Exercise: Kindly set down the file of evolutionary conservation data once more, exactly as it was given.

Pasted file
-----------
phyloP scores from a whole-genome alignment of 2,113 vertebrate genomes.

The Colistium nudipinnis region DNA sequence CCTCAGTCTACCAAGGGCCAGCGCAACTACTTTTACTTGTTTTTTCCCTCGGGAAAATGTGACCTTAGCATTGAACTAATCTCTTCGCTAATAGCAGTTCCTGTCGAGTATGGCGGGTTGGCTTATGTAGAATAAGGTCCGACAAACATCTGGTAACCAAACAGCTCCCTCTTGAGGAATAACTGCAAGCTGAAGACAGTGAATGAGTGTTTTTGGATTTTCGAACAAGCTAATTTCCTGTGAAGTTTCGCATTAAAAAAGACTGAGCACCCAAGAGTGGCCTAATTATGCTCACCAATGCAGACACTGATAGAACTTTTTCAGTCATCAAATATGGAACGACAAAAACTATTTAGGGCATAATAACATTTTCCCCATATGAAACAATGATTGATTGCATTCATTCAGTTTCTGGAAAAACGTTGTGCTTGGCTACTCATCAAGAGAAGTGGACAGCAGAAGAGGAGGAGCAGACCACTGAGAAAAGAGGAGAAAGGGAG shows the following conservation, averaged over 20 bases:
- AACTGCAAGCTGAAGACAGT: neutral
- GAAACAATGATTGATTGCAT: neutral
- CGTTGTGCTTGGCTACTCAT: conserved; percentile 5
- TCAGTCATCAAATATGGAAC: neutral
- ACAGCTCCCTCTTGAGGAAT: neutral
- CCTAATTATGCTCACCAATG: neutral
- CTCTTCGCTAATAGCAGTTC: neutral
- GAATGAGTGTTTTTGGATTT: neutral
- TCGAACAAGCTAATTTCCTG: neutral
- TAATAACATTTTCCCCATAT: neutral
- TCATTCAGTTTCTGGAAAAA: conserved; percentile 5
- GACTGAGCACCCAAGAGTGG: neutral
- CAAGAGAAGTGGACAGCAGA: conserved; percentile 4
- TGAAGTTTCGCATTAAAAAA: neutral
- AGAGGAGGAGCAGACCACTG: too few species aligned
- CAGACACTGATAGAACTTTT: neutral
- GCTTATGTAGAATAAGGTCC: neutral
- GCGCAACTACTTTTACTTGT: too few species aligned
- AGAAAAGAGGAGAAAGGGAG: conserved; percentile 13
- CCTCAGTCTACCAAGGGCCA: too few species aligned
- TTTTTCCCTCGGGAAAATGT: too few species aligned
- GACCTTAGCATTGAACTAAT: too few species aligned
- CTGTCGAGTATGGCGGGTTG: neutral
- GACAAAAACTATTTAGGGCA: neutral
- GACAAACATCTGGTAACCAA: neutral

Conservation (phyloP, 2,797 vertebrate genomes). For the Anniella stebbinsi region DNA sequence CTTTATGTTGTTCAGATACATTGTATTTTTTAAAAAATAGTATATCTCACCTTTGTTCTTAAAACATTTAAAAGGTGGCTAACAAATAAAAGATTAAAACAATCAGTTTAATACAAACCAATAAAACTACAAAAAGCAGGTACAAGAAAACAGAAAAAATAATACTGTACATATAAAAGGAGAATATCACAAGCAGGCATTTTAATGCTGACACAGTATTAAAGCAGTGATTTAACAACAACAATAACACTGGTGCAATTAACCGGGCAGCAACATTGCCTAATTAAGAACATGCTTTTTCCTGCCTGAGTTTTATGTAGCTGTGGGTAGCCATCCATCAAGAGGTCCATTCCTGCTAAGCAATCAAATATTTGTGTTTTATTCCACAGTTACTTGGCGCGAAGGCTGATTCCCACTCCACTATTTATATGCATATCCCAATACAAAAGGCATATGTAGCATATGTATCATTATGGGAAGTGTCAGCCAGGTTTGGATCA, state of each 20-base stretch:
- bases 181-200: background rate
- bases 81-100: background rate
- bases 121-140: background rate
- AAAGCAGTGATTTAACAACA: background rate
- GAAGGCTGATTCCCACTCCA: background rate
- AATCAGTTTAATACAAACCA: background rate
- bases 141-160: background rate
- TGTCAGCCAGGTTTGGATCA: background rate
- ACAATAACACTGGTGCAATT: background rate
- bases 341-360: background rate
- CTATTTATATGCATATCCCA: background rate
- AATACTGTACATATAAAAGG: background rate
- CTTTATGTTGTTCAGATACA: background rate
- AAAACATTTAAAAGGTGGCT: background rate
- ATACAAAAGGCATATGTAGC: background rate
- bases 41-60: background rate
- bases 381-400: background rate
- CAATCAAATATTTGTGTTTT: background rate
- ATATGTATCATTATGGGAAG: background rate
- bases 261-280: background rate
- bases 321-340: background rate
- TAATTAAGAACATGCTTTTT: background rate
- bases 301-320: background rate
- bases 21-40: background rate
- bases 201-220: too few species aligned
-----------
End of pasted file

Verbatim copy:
phyloP scores from a whole-genome alignment of 2,113 vertebrate genomes.

The Colistium nudipinnis region DNA sequence CCTCAGTCTACCAAGGGCCAGCGCAACTACTTTTACTTGTTTTTTCCCTCGGGAAAATGTGACCTTAGCATTGAACTAATCTCTTCGCTAATAGCAGTTCCTGTCGAGTATGGCGGGTTGGCTTATGTAGAATAAGGTCCGACAAACATCTGGTAACCAAACAGCTCCCTCTTGAGGAATAACTGCAAGCTGAAGACAGTGAATGAGTGTTTTTGGATTTTCGAACAAGCTAATTTCCTGTGAAGTTTCGCATTAAAAAAGACTGAGCACCCAAGAGTGGCCTAATTATGCTCACCAATGCAGACACTGATAGAACTTTTTCAGTCATCAAATATGGAACGACAAAAACTATTTAGGGCATAATAACATTTTCCCCATATGAAACAATGATTGATTGCATTCATTCAGTTTCTGGAAAAACGTTGTGCTTGGCTACTCATCAAGAGAAGTGGACAGCAGAAGAGGAGGAGCAGACCACTGAGAAAAGAGGAGAAAGGGAG shows the following conservation, averaged over 20 bases:
- AACTGCAAGCTGAAGACAGT: neutral
- GAAACAATGATTGATTGCAT: neutral
- CGTTGTGCTTGGCTACTCAT: conserved; percentile 5
- TCAGTCATCAAATATGGAAC: neutral
- ACAGCTCCCTCTTGAGGAAT: neutral
- CCTAATTATGCTCACCAATG: neutral
- CTCTTCGCTAATAGCAGTTC: neutral
- GAATGAGTGTTTTTGGATTT: neutral
- TCGAACAAGCTAATTTCCTG: neutral
- TAATAACATTTTCCCCATAT: neutral
- TCATTCAGTTTCTGGAAAAA: conserved; percentile 5
- GACTGAGCACCCAAGAGTGG: neutral
- CAAGAGAAGTGGACAGCAGA: conserved; percentile 4
- TGAAGTTTCGCATTAAAAAA: neutral
- AGAGGAGGAGCAGACCACTG: too few species aligned
- CAGACACTGATAGAACTTTT: neutral
- GCTTATGTAGAATAAGGTCC: neutral
- GCGCAACTACTTTTACTTGT: too few species aligned
- AGAAAAGAGGAGAAAGGGAG: conserved; percentile 13
- CCTCAGTCTACCAAGGGCCA: too few species aligned
- TTTTTCCCTCGGGAAAATGT: too few species aligned
- GACCTTAGCATTGAACTAAT: too few species aligned
- CTGTCGAGTATGGCGGGTTG: neutral
- GACAAAAACTATTTAGGGCA: neutral
- GACAAACATCTGGTAACCAA: neutral

Conservation (phyloP, 2,797 vertebrate genomes). For the Anniella stebbinsi region DNA sequence CTTTATGTTGTTCAGATACATTGTATTTTTTAAAAAATAGTATATCTCACCTTTGTTCTTAAAACATTTAAAAGGTGGCTAACAAATAAAAGATTAAAACAATCAGTTTAATACAAACCAATAAAACTACAAAAAGCAGGTACAAGAAAACAGAAAAAATAATACTGTACATATAAAAGGAGAATATCACAAGCAGGCATTTTAATGCTGACACAGTATTAAAGCAGTGATTTAACAACAACAATAACACTGGTGCAATTAACCGGGCAGCAACATTGCCTAATTAAGAACATGCTTTTTCCTGCCTGAGTTTTATGTAGCTGTGGGTAGCCATCCATCAAGAGGTCCATTCCTGCTAAGCAATCAAATATTTGTGTTTTATTCCACAGTTACTTGGCGCGAAGGCTGATTCCCACTCCACTATTTATATGCATATCCCAATACAAAAGGCATATGTAGCATATGTATCATTATGGGAAGTGTCAGCCAGGTTTGGATCA, state of each 20-base stretch:
- bases 181-200: background rate
- bases 81-100: background rate
- bases 121-140: background rate
- AAAGCAGTGATTTAACAACA: background rate
- GAAGGCTGATTCCCACTCCA: background rate
- AATCAGTTTAATACAAACCA: background rate
- bases 141-160: background rate
- TGTCAGCCAGGTTTGGATCA: background rate
- ACAATAACACTGGTGCAATT: background rate
- bases 341-360: background rate
- CTATTTATATGCATATCCCA: background rate
- AATACTGTACATATAAAAGG: background rate
- CTTTATGTTGTTCAGATACA: background rate
- AAAACATTTAAAAGGTGGCT: background rate
- ATACAAAAGGCATATGTAGC: background rate
- bases 41-60: background rate
- bases 381-400: background rate
- CAATCAAATATTTGTGTTTT: background rate
- ATATGTATCATTATGGGAAG: background rate
- bases 261-280: background rate
- bases 321-340: background rate
- TAATTAAGAACATGCTTTTT: background rate
- bases 301-320: background rate
- bases 21-40: background rate
- bases 201-220: too few species aligned